I’ve been a fan of Aliya Whiteley since I was recommended her 2014 novella “The Beauty“. That was a strange, surprising, and stunning story about a future England in which the women have all died. Poetic, creepy, intelligent, it blew my mind on first reading it. Here’s a link to my short review. So when I heard the author had a new book out, I put my other reading on hold and dived into Skyward Inn.
A star-gate has opened the way to the peaceful planet of Qita. Meeting little resistance, humans have built a small colony on the planet and are making use of its resources. Back on Earth in what used to be Devon, England, Jem runs the Skyward Inn with her Qitan companion Isley. This small pub in the “Western Protectorate” is popular with the local farmers who enjoy drinking its prized Qitan “brew”. Their idyllic quiet is upset when an unexpected visitor from Isley’s past turns up at the Inn.
As I type these words, trying to make some kind of sense of the events that have plagued me over the last few weeks, I fear the worst. Dear God, if you are reading this, I can only hope you will believe my testament. You must do so, I beg you, because every word is true, no matter how incredible it may sound. It is coming for me. I feel it in my soul. I pray to heaven that I can finish this letter before it finds me.
It began with my research into Lovecraft’s story “The Colour Out Of Space“. I never should have opened the cover of that accursed book. I thought I was being clever by writing the words down instead of reciting them. Little did I know it was this physical act of inscription that likely sealed my doom. I was performing a spell and I had no idea I was doing it. God, the irony, it’s almost funny when I think about it. But I fear the laughter, once it starts, will never stop.
It’s difficult to find good movie adaptations of H.P. Lovecraft’s stories. Out of the few I’ve seen, “Re-Animator” (1985) and John Carpenter’s 1994 movie “In the Mouth of Madness” are the best in my opinion. “Re-Animator” is a loose adaptation of the story “Herbert West: Reanimator” (1922). “In the Mouth of Madness” is not a direct adaptation of any Lovecraft story, it’s more of a tribute to the author’s weird fiction. (If you haven’t seen it, I recommend it. It’s a pulpy blast of B-movie madness with a memorable performance by Sam Neill.)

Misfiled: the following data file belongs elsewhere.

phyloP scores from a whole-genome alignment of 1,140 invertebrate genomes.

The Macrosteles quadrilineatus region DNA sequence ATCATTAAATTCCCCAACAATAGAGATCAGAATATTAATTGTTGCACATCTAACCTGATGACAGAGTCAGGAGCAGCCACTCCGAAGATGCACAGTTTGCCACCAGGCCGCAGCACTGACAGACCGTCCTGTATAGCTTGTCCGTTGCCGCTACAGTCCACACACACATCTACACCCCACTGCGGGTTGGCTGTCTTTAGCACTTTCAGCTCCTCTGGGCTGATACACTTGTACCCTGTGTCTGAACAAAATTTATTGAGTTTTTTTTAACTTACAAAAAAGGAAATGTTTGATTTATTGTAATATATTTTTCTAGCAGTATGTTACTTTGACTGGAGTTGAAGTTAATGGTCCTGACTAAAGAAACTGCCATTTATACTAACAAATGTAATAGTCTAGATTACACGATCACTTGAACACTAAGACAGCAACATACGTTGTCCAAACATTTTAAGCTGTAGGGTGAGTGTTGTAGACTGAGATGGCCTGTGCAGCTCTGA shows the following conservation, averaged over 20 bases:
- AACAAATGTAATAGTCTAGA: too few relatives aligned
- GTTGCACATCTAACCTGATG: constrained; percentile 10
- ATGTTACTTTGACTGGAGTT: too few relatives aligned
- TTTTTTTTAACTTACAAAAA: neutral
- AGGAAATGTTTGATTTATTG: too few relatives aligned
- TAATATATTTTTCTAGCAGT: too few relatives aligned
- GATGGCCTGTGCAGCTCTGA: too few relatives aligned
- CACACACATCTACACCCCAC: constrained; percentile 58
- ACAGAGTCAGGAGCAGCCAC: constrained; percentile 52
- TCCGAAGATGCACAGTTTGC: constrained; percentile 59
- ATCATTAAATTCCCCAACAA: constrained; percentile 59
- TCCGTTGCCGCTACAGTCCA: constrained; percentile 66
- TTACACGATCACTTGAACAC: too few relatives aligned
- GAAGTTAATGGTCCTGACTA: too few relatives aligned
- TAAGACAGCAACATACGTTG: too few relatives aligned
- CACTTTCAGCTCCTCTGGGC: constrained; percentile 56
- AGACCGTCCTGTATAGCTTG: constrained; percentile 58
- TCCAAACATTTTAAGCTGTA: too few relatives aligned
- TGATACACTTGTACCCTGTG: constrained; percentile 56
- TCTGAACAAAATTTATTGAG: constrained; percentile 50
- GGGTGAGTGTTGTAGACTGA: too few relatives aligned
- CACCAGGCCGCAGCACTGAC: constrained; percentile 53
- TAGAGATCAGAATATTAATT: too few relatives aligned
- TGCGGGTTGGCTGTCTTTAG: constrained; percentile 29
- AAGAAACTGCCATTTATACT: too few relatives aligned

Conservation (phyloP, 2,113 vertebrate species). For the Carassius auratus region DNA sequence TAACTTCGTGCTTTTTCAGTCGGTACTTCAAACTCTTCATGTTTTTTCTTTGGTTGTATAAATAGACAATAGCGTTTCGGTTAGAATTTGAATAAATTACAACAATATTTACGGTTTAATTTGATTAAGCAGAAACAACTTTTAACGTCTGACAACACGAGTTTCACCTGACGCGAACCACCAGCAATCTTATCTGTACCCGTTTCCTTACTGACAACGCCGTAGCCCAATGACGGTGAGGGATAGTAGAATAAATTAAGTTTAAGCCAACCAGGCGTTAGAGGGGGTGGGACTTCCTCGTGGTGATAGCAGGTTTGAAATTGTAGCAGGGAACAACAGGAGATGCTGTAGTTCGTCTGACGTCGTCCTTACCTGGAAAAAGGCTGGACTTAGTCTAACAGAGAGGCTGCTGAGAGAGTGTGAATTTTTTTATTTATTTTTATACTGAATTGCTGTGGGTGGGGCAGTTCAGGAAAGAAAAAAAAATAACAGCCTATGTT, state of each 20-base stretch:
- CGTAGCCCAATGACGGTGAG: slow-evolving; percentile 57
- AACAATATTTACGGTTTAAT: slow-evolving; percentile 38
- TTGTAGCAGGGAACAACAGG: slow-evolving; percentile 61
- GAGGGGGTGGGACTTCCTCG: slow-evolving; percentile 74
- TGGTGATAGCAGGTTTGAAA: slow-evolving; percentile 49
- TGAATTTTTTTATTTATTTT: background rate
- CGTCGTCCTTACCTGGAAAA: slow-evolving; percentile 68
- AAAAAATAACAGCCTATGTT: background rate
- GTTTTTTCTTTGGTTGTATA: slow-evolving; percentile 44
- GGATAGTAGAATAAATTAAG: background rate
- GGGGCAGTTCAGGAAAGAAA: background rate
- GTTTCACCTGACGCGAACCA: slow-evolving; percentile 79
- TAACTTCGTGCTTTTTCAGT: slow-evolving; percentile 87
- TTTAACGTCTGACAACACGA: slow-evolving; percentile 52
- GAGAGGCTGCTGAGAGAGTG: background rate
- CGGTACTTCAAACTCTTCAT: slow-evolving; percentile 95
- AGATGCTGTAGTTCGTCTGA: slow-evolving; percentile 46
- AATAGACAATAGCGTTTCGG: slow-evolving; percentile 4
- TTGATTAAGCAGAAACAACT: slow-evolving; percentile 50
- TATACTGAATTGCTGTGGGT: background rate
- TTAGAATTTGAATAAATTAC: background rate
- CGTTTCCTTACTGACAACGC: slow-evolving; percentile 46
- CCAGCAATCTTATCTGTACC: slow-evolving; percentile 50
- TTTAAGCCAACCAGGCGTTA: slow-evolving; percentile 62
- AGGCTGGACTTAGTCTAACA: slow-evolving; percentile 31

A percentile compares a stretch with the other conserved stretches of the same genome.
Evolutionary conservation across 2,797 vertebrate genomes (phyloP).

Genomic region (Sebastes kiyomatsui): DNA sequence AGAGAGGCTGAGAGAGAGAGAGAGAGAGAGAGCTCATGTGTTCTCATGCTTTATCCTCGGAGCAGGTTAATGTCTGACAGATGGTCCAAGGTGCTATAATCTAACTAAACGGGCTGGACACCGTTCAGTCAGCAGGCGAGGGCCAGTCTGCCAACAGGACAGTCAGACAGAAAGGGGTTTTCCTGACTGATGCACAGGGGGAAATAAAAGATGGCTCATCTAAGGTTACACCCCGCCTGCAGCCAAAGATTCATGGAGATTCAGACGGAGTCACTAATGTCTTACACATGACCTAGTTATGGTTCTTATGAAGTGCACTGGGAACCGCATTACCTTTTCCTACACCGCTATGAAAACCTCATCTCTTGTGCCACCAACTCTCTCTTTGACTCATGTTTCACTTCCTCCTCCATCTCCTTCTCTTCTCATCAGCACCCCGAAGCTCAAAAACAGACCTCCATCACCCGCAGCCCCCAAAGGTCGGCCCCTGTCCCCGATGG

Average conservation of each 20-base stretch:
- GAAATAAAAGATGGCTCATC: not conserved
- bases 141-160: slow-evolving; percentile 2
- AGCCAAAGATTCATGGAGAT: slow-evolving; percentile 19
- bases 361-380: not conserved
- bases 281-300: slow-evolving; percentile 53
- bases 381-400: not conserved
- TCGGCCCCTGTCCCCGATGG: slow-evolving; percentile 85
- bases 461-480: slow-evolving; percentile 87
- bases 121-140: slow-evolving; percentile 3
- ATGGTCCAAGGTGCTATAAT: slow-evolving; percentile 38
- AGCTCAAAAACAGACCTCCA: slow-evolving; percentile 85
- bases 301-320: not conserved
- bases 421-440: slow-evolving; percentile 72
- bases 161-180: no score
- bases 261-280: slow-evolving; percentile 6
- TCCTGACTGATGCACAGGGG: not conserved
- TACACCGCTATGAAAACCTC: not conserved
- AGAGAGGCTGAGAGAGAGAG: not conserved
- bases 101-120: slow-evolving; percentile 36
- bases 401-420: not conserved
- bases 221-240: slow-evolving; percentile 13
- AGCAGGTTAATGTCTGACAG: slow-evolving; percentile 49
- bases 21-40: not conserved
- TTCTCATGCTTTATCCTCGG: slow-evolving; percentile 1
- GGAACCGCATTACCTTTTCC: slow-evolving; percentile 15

So when I heard about this recent film version of Lovecraft’s story “The Colour Out of Space” I was curious to watch it. Especially after I learned it was directed by Richard Stanley, the South African director who had seemingly disappeared from the movie scene after being fired from that production of “The Island of Dr. Moreau” (1996). I enjoyed Stanley’s first two films “Hardware” (1990) and “Dust Devil” (1992), which have since become considered “cult classics”.
“West of Arkham the hills rise wild, and there are valleys with deep woods that no axe has ever cut. There are dark narrow glens where the trees slope fantastically, and where thin brooklets trickle without ever having caught the glint of sunlight. On the gentler slopes there are farms, ancient and rocky, with squat, moss-coated cottages brooding eternally over old New England secrets in the lee of great ledges; but these are all vacant now, the wide chimneys crumbling and the shingled sides bulging perilously beneath low gambrel roofs.”
-H.P. Lovecraft, The Colour Out of Space
These are the opening lines to H.P. Lovecraft’s 1927 short story The Colour Out of Space. It is said to be the author’s personal favourite out of all his stories.
Set in 1870, the story begins with the reporting of a meteorite that “fell out of the sky and bedded itself in the ground beside the well at the Nahum Gardner place.” Miskatonic University sends three professors to investigate the fallen rock. When they arrive at Gardner’s place, he insists that the rock has shrunk overnight, a claim which the learned men laugh off as impossible.
They take a small fragment back to the university to investigate. This piece of the meteorite produces some strange effects in the laboratory where we learn “it displayed shining bands unlike any known colours of the normal spectrum”. These “bizarre optical properties” provoke much excitement among the “men of science” as they speculate about possible new elements and discoveries.